Here are some of the things Iโ€™ve been doing in 2020:

To conclude with a piece of advice โ€“ before shifting to new, more clean products, make sure to use up everything you have. Also, start from one room in the house โ€“ we started with our bathroom since there were plenty of things we could easily change there. Try to focus on reusing and do not run and rush to buy new โ€ecoโ€ products. If it works โ€“ donโ€™t fix it!

How can you make eco-conscious choices in 2020 more easily? What is your major low-waste success in 2019? Are there any eco products you loved last year? Which low-waste lifestyle goals would you like to fulfill in 2020? Write in the comments, I would love to know!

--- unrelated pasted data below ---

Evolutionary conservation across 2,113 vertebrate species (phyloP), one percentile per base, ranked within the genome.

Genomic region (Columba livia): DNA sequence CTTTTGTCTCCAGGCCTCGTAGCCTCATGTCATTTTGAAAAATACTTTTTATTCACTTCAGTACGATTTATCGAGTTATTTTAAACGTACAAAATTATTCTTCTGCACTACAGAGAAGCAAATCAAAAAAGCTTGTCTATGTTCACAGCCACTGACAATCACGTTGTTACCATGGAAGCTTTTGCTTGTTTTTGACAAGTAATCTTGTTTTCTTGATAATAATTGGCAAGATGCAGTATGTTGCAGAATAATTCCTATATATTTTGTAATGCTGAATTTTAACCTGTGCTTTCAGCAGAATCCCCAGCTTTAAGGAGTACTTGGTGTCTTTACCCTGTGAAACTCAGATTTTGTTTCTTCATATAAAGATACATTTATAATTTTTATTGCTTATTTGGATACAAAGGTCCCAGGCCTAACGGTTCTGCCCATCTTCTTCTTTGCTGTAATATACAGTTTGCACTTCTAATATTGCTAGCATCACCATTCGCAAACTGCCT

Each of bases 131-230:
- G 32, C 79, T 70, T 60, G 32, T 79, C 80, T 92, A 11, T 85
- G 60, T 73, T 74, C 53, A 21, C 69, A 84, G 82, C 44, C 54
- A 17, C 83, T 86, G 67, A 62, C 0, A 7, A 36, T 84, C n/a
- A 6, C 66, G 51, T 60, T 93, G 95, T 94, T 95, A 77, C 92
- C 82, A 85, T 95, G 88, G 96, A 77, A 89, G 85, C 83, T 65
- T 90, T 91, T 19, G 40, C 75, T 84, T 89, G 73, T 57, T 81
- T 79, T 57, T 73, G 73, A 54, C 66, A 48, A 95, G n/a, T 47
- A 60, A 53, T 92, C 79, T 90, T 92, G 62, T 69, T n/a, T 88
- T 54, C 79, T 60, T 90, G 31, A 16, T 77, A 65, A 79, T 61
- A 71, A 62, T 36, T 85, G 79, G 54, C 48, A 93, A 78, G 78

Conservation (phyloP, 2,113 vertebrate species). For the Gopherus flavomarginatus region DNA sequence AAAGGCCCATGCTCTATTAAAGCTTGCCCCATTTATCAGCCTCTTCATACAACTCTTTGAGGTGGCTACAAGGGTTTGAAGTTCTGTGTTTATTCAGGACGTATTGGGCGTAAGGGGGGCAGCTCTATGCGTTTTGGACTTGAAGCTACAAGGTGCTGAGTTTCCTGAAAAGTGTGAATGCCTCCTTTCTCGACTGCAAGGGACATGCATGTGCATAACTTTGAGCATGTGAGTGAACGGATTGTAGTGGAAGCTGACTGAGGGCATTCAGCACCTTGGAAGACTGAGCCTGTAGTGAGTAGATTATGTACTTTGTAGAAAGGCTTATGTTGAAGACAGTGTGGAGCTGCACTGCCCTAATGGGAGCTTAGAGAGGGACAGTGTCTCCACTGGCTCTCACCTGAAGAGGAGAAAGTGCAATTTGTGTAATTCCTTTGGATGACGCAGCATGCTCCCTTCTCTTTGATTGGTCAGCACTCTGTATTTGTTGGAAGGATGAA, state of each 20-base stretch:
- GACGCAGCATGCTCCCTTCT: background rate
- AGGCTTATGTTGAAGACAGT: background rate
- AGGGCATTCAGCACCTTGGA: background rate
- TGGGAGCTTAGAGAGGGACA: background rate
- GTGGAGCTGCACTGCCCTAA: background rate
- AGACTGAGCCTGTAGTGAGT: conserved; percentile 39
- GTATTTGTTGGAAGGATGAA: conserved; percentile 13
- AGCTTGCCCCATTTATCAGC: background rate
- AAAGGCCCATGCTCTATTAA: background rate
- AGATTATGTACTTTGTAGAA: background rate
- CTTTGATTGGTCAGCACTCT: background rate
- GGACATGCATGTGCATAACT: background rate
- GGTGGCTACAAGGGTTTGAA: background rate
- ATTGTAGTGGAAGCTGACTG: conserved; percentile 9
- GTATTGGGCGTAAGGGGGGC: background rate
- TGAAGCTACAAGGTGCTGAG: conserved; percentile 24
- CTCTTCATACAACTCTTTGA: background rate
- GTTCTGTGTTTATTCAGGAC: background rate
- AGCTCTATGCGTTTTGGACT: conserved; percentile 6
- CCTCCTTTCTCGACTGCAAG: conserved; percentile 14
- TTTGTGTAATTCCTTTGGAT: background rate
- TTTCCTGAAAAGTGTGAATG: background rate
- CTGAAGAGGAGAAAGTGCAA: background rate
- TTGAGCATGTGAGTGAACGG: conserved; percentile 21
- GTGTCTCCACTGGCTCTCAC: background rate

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About Alice Glass

Alice is a 29 years old preschool teacher (Pre-K) with a B.Ed. She is currently enrolled in her Master's studies, with a double major, one of them being English teaching methodology. She is also an online ESL teacher and blog writer for the British Council. Last but not least, she is the mother of a very energetic toddler.


  1. Lots of great suggestions on reducing waste, I purchased some crocheted shopping bags from a local maker that are super durable and strong!

    1. That’s great! We have some super durable promo tote bags we got as presents, so we won’t get new ones until these have fallen apart. ๐Ÿ™‚

  2. Love the tips! I covet all my shopping bags๐Ÿ˜€

    1. Thank you! ๐Ÿ™‚ Share tips if you have any new ones ๐Ÿ™‚